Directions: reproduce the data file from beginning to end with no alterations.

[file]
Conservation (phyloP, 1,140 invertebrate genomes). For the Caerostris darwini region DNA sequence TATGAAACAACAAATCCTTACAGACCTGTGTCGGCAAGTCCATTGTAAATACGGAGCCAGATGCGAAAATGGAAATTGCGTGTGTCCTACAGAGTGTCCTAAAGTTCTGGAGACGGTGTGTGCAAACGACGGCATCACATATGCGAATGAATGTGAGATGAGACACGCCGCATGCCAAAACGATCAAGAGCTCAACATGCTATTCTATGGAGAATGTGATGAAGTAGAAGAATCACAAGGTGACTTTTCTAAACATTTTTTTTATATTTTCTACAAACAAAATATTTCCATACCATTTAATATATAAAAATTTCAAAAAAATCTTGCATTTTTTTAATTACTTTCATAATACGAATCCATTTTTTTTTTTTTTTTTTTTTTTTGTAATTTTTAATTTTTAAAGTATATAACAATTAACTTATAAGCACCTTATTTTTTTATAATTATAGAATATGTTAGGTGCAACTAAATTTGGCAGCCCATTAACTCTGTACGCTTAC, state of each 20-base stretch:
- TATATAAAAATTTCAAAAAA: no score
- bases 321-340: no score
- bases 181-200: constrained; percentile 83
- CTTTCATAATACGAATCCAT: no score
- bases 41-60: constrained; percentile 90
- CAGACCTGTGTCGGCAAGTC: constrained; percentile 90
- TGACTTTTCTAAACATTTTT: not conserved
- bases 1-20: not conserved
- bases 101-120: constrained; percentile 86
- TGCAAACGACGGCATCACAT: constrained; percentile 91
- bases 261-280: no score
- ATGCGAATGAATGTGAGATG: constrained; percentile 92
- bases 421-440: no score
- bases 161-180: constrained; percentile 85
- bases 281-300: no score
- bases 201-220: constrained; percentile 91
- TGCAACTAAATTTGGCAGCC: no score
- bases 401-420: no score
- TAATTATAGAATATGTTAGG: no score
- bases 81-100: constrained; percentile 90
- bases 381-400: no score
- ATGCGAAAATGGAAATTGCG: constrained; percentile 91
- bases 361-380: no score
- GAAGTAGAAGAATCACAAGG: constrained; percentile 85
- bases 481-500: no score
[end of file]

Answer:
Conservation (phyloP, 1,140 invertebrate genomes). For the Caerostris darwini region DNA sequence TATGAAACAACAAATCCTTACAGACCTGTGTCGGCAAGTCCATTGTAAATACGGAGCCAGATGCGAAAATGGAAATTGCGTGTGTCCTACAGAGTGTCCTAAAGTTCTGGAGACGGTGTGTGCAAACGACGGCATCACATATGCGAATGAATGTGAGATGAGACACGCCGCATGCCAAAACGATCAAGAGCTCAACATGCTATTCTATGGAGAATGTGATGAAGTAGAAGAATCACAAGGTGACTTTTCTAAACATTTTTTTTATATTTTCTACAAACAAAATATTTCCATACCATTTAATATATAAAAATTTCAAAAAAATCTTGCATTTTTTTAATTACTTTCATAATACGAATCCATTTTTTTTTTTTTTTTTTTTTTTTGTAATTTTTAATTTTTAAAGTATATAACAATTAACTTATAAGCACCTTATTTTTTTATAATTATAGAATATGTTAGGTGCAACTAAATTTGGCAGCCCATTAACTCTGTACGCTTAC, state of each 20-base stretch:
- TATATAAAAATTTCAAAAAA: no score
- bases 321-340: no score
- bases 181-200: constrained; percentile 83
- CTTTCATAATACGAATCCAT: no score
- bases 41-60: constrained; percentile 90
- CAGACCTGTGTCGGCAAGTC: constrained; percentile 90
- TGACTTTTCTAAACATTTTT: not conserved
- bases 1-20: not conserved
- bases 101-120: constrained; percentile 86
- TGCAAACGACGGCATCACAT: constrained; percentile 91
- bases 261-280: no score
- ATGCGAATGAATGTGAGATG: constrained; percentile 92
- bases 421-440: no score
- bases 161-180: constrained; percentile 85
- bases 281-300: no score
- bases 201-220: constrained; percentile 91
- TGCAACTAAATTTGGCAGCC: no score
- bases 401-420: no score
- TAATTATAGAATATGTTAGG: no score
- bases 81-100: constrained; percentile 90
- bases 381-400: no score
- ATGCGAAAATGGAAATTGCG: constrained; percentile 91
- bases 361-380: no score
- GAAGTAGAAGAATCACAAGG: constrained; percentile 85
- bases 481-500: no score